GUILFORD, Maine — About 50 concerned parents attended Tuesday evening’s SAD 4 board meeting to discuss recent bomb scares at the schools.
Piscataquis Community Secondary School was closed Tuesday after a bomb threat was discovered by a custodian about 7 a.m. It was the third such threat in the school system in as many weeks.
Several parents asked the same question at the meeting: What is being done?
“I have two children who won’t go to school because they’re fearful,” said Dawn Simon of Sangerville. “Let’s face it, this is 2013, these children need to be prepared for safety precautions aside from fire drills.”
Another mother said she would like a bomb threat drill in place.
“My biggest fear is one day it’s going to happen and we’re not going to be prepared for it,” said Amanda Kane, who has two children in the school system. “I hear all the time that I’m overreacting and this is small-town Guilford, but you know what my response was? It was small-town Newtown, Conn., as well. It does happen. I’m paranoid, I’m frustrated and I’m emotional by just leaving my children at this school system.”
Superintendent Paul Stearns spoke at length about the parents’ concerns. He said the bomb threats are always taken seriously and a comprehensive safety plan is in place for the district.
Safety measures being considered include a system that would keep doors locked at all times and force visitors to be buzzed into the building. A panic button linked to the Sheriff’s Department, updated security cameras, a full-time school resource officer and Facebook notifications are also being considered.
After the meeting, several parents were upset and said Stearns dodged their questions.
“I think tonight was a joke,” said Leona Leathers of Sangerville, who has two children in the district. “The runaround we got this evening — we didn’t get any answers.”
Dale Gray of Sangerville said the district has a great comprehensive safety plan, but it’s not being followed.
“I know in the past when we’ve had bomb threats the buses were checked first and the kids were loaded onto the buses and removed from the school. Personal vehicles weren’t allowed to be removed and the place was locked down. It was Fort Knox,” said Gray, a 1988 graduate of PCHS. “Now they’re taking them from one school to the other. They’re not taking it seriously. If they were, why would they be doing something different than they’ve done before?”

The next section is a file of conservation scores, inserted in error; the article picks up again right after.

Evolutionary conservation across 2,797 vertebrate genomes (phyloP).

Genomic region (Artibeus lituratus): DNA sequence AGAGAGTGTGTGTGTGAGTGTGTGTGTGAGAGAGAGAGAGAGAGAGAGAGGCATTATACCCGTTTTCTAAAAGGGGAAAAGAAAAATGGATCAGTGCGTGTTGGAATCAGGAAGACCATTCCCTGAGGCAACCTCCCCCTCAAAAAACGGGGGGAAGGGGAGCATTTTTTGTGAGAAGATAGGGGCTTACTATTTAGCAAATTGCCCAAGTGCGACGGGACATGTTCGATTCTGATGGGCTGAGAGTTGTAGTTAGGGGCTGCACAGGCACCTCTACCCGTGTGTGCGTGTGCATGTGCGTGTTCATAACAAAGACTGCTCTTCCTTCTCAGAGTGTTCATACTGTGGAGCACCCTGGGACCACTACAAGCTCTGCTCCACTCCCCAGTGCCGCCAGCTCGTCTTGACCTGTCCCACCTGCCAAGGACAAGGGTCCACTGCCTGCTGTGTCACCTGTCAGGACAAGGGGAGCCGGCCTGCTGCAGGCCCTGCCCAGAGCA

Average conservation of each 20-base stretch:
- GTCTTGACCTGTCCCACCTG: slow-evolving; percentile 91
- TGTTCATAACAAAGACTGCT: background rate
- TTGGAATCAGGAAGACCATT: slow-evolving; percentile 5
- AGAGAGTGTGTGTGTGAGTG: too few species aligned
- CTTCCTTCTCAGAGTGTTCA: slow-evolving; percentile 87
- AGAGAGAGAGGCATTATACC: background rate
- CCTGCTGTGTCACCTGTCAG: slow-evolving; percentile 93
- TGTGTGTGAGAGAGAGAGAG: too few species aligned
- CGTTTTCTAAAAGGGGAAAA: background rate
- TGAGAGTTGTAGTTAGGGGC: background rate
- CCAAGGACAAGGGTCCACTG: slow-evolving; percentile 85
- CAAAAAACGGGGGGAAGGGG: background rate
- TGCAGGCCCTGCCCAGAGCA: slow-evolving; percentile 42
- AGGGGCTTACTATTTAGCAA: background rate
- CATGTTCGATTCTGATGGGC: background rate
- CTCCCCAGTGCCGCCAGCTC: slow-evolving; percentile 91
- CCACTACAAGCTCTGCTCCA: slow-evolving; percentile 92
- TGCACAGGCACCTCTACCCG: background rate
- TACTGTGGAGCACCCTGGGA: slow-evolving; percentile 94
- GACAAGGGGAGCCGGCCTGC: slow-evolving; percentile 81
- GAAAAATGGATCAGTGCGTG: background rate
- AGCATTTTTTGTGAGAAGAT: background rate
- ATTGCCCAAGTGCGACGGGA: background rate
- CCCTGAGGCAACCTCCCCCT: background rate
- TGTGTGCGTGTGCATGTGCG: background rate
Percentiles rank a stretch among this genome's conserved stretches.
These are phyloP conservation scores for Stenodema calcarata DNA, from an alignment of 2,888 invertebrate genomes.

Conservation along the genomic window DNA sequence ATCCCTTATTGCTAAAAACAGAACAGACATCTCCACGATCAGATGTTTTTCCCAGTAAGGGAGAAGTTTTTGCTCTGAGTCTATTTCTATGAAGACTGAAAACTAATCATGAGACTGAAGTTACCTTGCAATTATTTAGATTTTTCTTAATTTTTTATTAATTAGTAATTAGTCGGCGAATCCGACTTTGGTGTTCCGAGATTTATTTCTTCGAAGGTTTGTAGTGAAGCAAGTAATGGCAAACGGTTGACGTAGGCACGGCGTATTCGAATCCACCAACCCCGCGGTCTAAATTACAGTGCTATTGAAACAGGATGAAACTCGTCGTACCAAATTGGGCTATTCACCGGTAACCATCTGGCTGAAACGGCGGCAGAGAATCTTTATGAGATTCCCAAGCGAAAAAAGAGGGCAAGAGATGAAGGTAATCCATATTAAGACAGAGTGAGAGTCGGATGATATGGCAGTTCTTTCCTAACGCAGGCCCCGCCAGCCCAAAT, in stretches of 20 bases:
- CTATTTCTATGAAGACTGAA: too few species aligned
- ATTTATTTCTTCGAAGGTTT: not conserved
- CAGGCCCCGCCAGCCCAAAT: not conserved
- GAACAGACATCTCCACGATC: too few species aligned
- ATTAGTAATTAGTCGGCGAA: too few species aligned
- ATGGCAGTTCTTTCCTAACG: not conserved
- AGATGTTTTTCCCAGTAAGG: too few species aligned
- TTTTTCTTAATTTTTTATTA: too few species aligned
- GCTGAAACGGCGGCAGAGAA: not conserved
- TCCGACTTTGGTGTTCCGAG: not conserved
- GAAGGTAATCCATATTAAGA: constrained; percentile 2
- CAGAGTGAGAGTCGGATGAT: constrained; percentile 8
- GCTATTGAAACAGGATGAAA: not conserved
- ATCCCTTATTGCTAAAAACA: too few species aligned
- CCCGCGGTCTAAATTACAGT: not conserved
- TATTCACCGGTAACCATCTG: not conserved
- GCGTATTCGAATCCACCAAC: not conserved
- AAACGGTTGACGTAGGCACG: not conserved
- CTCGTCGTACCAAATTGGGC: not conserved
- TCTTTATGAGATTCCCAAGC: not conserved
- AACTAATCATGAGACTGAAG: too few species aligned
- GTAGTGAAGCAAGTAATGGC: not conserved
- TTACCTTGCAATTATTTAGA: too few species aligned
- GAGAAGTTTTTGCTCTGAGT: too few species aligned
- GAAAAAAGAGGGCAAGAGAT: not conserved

Gray said he believed many of the notes are pranks or a cry for help.
High school junior Jamie Libby of Guilford, who attended the meeting with her mother, said she wants the threats to stop and for the administration to be more open with students.
“They haven’t been addressing the students. They haven’t been keeping us informed,” she said after the meeting.
When asked if she felt safe in schools, Libby replied, “No.
“It’s a good school, but right now, they need to get their act together,” she said.
Several parents said the high-schoolers see the threats as a joke but children from the primary school are frightened and don’t understand what’s going on during the bomb scares.
“My daughter said kids are in school crying all the time [because of the threats],” said Leathers.
Stearns said everything that can be done to make children safe and feel safe is being done, but he can’t make guarantees.
“I spent a lot of time on the telephone today and I had people wanting me to guarantee the safety of the kids,” he said. “I just can’t do that. I can guarantee we’re going to make safety a high priority in the school system. I can guarantee that we’re going to do everything in our power to make students not only physically safe, but feel safe so they feel emotionally safe [at school].”